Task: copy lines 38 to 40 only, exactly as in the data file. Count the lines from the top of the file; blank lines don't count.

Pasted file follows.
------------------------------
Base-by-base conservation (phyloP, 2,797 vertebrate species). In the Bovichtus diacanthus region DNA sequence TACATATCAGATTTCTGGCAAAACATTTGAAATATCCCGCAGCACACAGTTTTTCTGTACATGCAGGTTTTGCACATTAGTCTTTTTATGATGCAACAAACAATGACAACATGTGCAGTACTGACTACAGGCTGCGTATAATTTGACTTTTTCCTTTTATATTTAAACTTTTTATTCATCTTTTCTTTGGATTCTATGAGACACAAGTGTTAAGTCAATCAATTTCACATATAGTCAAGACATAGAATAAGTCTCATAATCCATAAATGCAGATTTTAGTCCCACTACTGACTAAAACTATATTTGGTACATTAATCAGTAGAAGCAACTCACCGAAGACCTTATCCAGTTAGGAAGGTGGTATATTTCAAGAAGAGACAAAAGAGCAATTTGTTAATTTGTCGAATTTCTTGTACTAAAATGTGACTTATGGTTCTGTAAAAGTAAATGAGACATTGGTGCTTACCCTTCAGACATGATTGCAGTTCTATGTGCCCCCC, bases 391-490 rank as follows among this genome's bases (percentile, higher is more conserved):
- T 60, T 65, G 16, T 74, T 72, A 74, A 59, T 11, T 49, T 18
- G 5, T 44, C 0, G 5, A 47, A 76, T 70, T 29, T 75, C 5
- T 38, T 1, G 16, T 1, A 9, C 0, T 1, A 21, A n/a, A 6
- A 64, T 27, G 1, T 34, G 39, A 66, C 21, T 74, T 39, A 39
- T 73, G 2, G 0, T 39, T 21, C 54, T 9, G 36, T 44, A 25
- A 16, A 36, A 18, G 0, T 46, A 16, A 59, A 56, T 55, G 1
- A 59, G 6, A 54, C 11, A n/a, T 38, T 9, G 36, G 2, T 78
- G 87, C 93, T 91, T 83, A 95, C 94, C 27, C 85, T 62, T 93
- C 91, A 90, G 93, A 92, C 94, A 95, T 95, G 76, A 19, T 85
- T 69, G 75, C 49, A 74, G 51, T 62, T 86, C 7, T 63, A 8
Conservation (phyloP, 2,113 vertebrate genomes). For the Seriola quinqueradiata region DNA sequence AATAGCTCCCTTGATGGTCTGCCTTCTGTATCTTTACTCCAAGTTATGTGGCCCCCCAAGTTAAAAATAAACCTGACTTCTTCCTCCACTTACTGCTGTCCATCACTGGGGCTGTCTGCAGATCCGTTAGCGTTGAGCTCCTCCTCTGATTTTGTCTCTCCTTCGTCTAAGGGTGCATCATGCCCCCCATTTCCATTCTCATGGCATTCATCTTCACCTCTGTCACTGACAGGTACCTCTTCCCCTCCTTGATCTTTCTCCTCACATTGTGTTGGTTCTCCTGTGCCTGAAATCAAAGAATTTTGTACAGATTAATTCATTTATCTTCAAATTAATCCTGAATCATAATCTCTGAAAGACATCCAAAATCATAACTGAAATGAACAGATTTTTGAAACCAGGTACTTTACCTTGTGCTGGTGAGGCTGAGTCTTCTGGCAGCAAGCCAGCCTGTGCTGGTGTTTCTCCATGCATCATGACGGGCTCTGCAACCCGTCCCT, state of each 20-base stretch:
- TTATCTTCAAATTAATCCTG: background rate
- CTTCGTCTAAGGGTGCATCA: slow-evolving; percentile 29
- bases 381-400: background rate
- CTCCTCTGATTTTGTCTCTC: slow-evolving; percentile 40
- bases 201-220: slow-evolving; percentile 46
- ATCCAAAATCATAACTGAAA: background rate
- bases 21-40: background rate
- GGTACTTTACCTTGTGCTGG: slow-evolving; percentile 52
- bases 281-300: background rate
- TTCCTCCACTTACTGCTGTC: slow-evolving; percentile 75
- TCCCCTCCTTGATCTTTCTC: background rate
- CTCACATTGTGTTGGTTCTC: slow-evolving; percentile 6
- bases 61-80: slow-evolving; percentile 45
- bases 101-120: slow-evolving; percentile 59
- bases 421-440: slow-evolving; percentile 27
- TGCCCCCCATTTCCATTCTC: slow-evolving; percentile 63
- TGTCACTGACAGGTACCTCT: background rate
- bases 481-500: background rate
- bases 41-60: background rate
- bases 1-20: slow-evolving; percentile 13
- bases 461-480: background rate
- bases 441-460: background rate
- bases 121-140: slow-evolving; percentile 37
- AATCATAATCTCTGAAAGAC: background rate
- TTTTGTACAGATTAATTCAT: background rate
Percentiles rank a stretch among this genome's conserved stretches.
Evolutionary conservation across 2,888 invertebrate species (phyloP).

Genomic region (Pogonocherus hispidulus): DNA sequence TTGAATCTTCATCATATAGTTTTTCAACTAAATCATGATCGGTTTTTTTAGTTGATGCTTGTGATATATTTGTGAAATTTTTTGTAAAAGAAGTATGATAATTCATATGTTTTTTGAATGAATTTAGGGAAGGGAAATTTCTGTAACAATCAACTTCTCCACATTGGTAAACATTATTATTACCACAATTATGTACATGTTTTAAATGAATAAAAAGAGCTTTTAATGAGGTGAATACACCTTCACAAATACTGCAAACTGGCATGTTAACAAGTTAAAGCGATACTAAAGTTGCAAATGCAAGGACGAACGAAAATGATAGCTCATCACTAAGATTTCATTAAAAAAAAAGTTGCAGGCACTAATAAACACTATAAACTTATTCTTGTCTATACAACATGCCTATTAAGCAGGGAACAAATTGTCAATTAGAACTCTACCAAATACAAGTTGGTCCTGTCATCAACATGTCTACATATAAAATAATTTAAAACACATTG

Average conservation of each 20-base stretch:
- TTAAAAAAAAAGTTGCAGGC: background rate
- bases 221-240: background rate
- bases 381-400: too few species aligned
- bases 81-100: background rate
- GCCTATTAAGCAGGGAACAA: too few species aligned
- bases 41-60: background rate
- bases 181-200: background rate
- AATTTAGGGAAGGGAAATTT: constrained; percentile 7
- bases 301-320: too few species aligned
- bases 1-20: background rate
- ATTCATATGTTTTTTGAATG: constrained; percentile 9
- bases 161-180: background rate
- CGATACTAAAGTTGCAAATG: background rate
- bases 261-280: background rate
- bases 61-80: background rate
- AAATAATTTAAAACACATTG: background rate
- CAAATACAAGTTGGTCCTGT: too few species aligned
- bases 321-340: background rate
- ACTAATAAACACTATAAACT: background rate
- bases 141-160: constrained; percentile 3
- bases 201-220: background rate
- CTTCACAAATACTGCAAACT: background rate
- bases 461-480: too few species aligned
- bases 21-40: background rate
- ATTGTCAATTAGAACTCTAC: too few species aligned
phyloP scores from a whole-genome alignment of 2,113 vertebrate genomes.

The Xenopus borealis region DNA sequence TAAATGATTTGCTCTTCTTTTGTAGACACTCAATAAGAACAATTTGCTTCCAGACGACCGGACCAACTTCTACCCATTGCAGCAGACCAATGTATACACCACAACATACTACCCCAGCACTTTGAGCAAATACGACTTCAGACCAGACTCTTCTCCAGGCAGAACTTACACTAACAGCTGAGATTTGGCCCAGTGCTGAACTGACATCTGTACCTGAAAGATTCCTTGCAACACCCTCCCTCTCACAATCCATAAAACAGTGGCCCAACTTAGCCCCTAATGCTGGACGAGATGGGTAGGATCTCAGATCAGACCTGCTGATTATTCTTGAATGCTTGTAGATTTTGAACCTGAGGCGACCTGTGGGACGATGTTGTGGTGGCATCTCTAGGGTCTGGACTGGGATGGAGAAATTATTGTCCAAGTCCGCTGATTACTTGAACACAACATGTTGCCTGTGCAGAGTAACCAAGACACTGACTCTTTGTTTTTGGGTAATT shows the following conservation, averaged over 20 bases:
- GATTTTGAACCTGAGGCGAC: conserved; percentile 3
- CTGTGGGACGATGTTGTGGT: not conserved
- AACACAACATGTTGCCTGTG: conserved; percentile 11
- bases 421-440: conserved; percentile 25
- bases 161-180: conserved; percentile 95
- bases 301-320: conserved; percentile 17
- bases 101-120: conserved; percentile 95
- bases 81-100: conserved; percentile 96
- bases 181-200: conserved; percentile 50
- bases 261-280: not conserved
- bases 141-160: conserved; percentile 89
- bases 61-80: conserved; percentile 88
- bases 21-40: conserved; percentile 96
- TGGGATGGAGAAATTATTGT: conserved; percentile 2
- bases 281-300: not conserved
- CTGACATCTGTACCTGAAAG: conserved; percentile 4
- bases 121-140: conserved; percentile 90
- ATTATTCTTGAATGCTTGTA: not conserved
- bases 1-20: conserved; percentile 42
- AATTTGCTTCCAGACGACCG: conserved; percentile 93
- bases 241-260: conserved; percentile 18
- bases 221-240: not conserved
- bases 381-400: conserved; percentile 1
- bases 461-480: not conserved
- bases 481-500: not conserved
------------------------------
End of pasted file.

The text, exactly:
Percentiles rank a stretch among this genome's conserved stretches.
Evolutionary conservation across 2,888 invertebrate species (phyloP).

Genomic region (Pogonocherus hispidulus): DNA sequence TTGAATCTTCATCATATAGTTTTTCAACTAAATCATGATCGGTTTTTTTAGTTGATGCTTGTGATATATTTGTGAAATTTTTTGTAAAAGAAGTATGATAATTCATATGTTTTTTGAATGAATTTAGGGAAGGGAAATTTCTGTAACAATCAACTTCTCCACATTGGTAAACATTATTATTACCACAATTATGTACATGTTTTAAATGAATAAAAAGAGCTTTTAATGAGGTGAATACACCTTCACAAATACTGCAAACTGGCATGTTAACAAGTTAAAGCGATACTAAAGTTGCAAATGCAAGGACGAACGAAAATGATAGCTCATCACTAAGATTTCATTAAAAAAAAAGTTGCAGGCACTAATAAACACTATAAACTTATTCTTGTCTATACAACATGCCTATTAAGCAGGGAACAAATTGTCAATTAGAACTCTACCAAATACAAGTTGGTCCTGTCATCAACATGTCTACATATAAAATAATTTAAAACACATTG